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By z4029250730, Aug 24 2016 03:03PM

Hi. I wanted to briefly broach the subject of anxiety which is a very relevant issue to many nowadays.

Statistically, anxiety affects approx. 16% of the UK population at any one time and young to middle-aged women are the most prone. Generalized Anxiety Disorder affects 2-5% of the UK population but accounts for 30% of the mental health problems in people seen by GP’s. In my work as a GP’s counsellor in Corby at Lakeside Surgery and the two prisons (Wellingborough and Littlehey) where I have counselled, anxiety came up many times. Mixed anxiety and depression is the most common mental health disorder experienced in the UK and it is estimated that one in four of the British population will experience a mental heath problem along these lines. And in my private Kettering counselling practice, I have encountered many clients battling with these issues.

The dictionary definition of anxiety is “an uncomfortable feeling of nervousness or worry about something that is happening or might happen in the future.”Or “something that causes a feeling of fear or worry.” Does that sound familiar to any of the emotions you or I have experienced in the last two or three months – or weeks – or days – or even hours?

It is very common and people have experienced it since the very beginnings of the human race. And it’s not going to go away. Indeed, it could be a phenomema that affects each of us more and more in the future as we each get older - unless we take steps and are careful to guard our thoughts, attitudes and emotions. For some, their mental lives have become mental battlefields.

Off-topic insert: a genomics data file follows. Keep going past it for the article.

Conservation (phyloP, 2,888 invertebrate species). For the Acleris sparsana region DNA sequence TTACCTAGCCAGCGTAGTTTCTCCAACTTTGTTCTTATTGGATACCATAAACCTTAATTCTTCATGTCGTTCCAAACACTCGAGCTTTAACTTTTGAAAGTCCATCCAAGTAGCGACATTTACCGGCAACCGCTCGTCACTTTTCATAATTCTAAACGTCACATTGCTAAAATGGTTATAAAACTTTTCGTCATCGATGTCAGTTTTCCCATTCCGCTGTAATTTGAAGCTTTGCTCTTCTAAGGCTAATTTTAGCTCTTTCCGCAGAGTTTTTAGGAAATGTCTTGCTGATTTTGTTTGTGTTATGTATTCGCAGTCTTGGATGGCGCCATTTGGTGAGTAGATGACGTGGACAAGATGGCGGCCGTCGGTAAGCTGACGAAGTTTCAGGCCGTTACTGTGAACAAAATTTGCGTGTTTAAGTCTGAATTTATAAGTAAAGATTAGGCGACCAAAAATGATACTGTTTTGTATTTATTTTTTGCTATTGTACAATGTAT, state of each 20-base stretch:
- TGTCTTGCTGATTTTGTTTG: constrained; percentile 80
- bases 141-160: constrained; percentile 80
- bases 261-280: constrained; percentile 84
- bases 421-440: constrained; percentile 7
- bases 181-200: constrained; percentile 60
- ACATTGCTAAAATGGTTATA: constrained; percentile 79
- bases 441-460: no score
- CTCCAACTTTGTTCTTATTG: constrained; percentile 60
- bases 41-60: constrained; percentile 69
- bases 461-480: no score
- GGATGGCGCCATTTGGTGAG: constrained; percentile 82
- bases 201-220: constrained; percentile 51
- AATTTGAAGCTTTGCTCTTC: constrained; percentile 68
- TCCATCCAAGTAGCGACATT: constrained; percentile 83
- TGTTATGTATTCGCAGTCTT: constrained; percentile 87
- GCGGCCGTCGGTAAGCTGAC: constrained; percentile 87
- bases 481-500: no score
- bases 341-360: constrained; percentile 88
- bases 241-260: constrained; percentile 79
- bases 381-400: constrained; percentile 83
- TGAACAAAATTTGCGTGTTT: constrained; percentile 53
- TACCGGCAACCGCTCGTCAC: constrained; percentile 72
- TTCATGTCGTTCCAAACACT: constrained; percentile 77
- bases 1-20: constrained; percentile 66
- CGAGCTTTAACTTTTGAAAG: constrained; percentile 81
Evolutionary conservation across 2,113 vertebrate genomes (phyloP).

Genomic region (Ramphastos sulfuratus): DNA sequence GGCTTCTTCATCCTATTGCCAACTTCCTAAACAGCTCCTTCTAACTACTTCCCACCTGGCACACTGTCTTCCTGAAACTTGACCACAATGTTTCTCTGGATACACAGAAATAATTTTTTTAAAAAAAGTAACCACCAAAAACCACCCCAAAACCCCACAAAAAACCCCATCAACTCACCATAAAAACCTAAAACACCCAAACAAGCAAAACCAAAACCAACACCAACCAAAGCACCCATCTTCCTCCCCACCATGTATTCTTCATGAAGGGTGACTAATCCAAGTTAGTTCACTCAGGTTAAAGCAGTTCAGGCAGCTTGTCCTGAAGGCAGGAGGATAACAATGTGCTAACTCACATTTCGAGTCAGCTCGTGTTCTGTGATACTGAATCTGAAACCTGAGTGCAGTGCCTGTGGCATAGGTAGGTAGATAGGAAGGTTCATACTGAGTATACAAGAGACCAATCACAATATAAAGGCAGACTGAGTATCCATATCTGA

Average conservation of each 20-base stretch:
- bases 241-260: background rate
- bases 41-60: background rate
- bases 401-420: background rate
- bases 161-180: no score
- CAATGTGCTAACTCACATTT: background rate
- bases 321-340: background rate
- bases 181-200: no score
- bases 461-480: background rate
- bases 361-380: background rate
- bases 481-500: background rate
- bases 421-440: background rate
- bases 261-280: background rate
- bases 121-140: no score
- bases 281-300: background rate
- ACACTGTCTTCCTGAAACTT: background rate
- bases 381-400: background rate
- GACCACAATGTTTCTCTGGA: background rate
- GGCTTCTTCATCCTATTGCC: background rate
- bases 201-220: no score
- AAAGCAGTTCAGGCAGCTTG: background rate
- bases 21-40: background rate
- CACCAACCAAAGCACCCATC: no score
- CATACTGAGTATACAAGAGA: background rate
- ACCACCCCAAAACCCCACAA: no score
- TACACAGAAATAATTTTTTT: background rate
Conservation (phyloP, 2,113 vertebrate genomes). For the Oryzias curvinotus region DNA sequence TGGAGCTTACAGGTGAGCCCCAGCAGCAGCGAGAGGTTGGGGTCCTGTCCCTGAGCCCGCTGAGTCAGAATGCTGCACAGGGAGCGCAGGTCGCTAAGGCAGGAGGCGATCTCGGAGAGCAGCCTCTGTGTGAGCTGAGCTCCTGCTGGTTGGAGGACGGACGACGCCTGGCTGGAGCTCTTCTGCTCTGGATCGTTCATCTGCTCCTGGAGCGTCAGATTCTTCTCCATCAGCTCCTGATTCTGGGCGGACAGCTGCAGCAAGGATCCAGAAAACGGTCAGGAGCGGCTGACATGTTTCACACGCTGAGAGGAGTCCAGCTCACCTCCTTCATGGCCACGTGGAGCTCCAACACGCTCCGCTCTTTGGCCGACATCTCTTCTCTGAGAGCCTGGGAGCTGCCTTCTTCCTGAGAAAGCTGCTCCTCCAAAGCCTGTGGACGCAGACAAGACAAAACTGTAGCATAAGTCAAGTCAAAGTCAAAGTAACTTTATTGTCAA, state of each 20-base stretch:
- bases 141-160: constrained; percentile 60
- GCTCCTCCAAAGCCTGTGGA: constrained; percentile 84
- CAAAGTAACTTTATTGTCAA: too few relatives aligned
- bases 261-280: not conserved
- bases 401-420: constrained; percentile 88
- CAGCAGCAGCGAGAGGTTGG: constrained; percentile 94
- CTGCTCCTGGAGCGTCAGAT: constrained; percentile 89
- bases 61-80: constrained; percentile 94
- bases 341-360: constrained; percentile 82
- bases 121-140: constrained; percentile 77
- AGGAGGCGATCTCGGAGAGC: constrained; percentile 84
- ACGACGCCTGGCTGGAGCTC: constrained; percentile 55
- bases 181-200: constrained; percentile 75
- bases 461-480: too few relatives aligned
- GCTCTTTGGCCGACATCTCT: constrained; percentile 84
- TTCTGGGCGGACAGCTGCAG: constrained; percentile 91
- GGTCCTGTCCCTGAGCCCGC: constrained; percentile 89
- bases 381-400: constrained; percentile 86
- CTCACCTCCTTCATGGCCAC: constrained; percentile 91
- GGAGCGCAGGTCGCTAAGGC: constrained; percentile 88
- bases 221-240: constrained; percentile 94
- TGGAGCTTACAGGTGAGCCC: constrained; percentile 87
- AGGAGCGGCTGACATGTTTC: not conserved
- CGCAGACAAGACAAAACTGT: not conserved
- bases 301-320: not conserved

It is a ‘hidden disability’ as, like so many other mental afflictions, the sufferer doesn’t necessarily present with the issues on the surface – unlike physical disabilities or even other emotional/mental disabilities that can manifest outwardly. Instead the battle with anxiety takes place in the person’s mind – unseen by others including the sufferer’s friends, family, work colleagues, neighbours, fellow club members, church congregational members, etc. Truly a dark struggle in a dark place. I have battled with it myself at times and it is impossible to really describe to someone who hasn’t experienced it for themselves. So empathy is difficult to find sometimes from those who have not been through it.

Common characteristics of anxiety would be what we call ‘catastrophising’ where the worst case scenario is envisaged or ‘ruminating’ where the topic goes round and round the person’s mind without any resolution - producing depair, negative thoughts, fear, hopelessness, sleeplessness, etc. It can be crippling or debilitating and stops the person functioning normally. And friends and family watching feel powerless to do anything to help.

However, all is not lost and there are many things that can be done in the battle against anxiety. Cognitive Behaviourial Thinking/Renewing the Mind/Positive Thinking/Neuro-linguistic Programming – call it what you like – have all been shown to have significant impact on improving one’s mental state in the area of anxiety and fear. Plus, as I explain to many clients, “where there is a fruit, there is a root” Getting to the root of the fear or anxiety – where it came in in the first place – can be crucial to the long-term healing/theraphy. And that can involve counselling, wisdom, memory-recollections, discernment, etc.

So, there is a way forward. As with most things actually. Despite the bleak outlook and the present-day torment. Things can’t always be “fixed” but they can be healed or moved on significantly. That is what I try and do in my Kettering counselling practice. To try and help people find a way forward in the situations they find themselves in. If you would like help – or know of any freinds, family or work colleagues that do – then please feel free to get in touch with me.